As mentioned earlier, multiple factors must be considered before choosing a preventative— age, route of administration, speed of kill, targeted parasite species, drug class, etc. This is the benefit of consulting with a veterinarian—it’s our job to be aware of and have an understanding of these drugs. Some drugs may have risks only for certain breeds, such as Ivermectin drugs (used for heartworm) in collies. Collies and a few other breeds can have hypersensitivities to Ivermectin if they have a specific mutation. Another example is the Isoxaline family of drugs mentioned previously. These may be contraindicated in patients that have neurologic diseases, such as seizures, because these drugs kill the arthropod (flea/tick) by targeting the nervous system. Topical products like Frontline or Advantage Multi may become less effective after bathing or swimming, as the product will be at least partly washed off. Additionally—and especially important for those of you who are traveling to places with increased heartworm risk— these drugs act retroactively. This means that many heartworm products are killing heartworm larvae that your dog or cat may have gotten from a mosquito bite a month ago. They do not continue to kill larvae after being ingested or applied to your pet. So if you go on vacation with Fluffy to Miami, be sure to continue to give her heartworm preventative for several months after you return home.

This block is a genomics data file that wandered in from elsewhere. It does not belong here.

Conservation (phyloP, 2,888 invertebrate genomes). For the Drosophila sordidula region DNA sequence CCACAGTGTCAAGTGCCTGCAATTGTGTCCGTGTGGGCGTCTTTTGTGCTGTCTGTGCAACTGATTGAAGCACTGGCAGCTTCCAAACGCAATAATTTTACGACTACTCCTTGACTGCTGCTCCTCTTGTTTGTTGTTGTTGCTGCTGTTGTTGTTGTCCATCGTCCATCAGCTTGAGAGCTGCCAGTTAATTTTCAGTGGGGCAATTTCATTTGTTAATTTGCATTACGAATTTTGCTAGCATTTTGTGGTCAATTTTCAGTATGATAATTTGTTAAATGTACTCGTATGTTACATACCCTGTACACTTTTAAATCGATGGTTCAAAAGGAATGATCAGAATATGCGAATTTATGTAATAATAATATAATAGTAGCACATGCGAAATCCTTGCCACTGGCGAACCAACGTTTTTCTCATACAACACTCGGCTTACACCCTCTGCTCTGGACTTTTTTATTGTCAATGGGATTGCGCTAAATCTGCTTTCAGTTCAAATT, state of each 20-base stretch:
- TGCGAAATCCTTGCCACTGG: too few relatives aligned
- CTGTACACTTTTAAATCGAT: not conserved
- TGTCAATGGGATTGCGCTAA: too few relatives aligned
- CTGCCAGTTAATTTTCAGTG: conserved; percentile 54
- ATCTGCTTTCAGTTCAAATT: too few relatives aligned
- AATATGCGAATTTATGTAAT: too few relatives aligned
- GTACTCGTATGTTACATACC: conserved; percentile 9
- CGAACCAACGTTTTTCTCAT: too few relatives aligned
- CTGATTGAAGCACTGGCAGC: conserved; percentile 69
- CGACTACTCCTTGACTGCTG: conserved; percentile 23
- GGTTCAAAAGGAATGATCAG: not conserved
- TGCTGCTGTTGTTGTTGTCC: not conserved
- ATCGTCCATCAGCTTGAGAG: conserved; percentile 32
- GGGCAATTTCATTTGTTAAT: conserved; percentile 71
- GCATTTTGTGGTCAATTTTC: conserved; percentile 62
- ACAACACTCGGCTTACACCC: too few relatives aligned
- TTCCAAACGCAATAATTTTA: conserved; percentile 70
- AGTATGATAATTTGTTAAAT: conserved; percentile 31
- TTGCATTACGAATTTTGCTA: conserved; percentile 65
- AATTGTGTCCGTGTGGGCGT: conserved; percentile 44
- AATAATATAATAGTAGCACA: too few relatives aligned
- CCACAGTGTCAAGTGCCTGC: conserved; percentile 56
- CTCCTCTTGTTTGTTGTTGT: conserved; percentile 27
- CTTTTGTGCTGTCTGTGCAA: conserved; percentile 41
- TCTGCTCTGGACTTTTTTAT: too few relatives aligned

Fleas, ticks, and heartworm tend to get the most coverage relative to the numerous other parasites to which your dogs and cats could have potential exposure. These include parasites such as roundworms, tapeworms, whipworms, giardia, toxocara, demodex mites, mange mites and many more. Fortunately for you, a good number of the products that protect against heartworm or fleas and ticks also provide protection or treat these parasites, too. While we have examined a number of common preventatives that veterinarians will frequently prescribe here, keep in mind that very few hospitals can stock the continually expanding repertoire of parasiticides. So, consult your veterinarian this summer for a recommendation and explanation of the products they carry, and use the one formulated especially to keep your dog or cat safe while ridding them of those pesky parasites.
If you’d like more information on parasite prevention, Pet Companion Magazine has previously published articles by my colleague Dr. Robert Reed, with in-depth coverage of heartworm, ticks, giardia and other parasites. You can access those articles online at petcompanionmag.com.
AMERICAN DOG TICK
WHERE FOUND Widely distributed east of the Rocky Mountains. Also occurs in limited areas on the Pacific Coast.
TRANSMITS Francisella tularensis (tularemia) and Rickettsia rickettsii (Rocky Mountain spotted fever).
COMMENTS The greatest risk of being bitten occurs during spring and summer. Adult females are most likely to bite humans.
BROWN DOG TICK
TRANSMITS Rickettsia rickettsii (Rocky Mountain spotted fever). Primary vector for R. rickettsiitransmission in the southwestern United States and along the U.S.-Mexico border.
COMMENTS Dogs are the primary host for the brown dog tick in each of its life stages, but the tick may also bite humans or other mammals.
WESTERN BLACKLEGGED TICK
WHERE FOUND In the Pacific Coast states.
TRANSMITS Anaplasma phagocytophilum(anaplasmosis), B. burgdorferi (Lyme disease), and very likely B. miyamotoi (Borrelia miyamotoi disease, a form of relapsing fever).
COMMENTS Larvae and nymphs often feed on lizards, birds, and rodents, and adults more commonly feed on deer. Although all life stages bite humans, nymphs and adult females are more often reported on humans.
You may also want to check out these websites that show parasite incidence or prevalence forecast maps: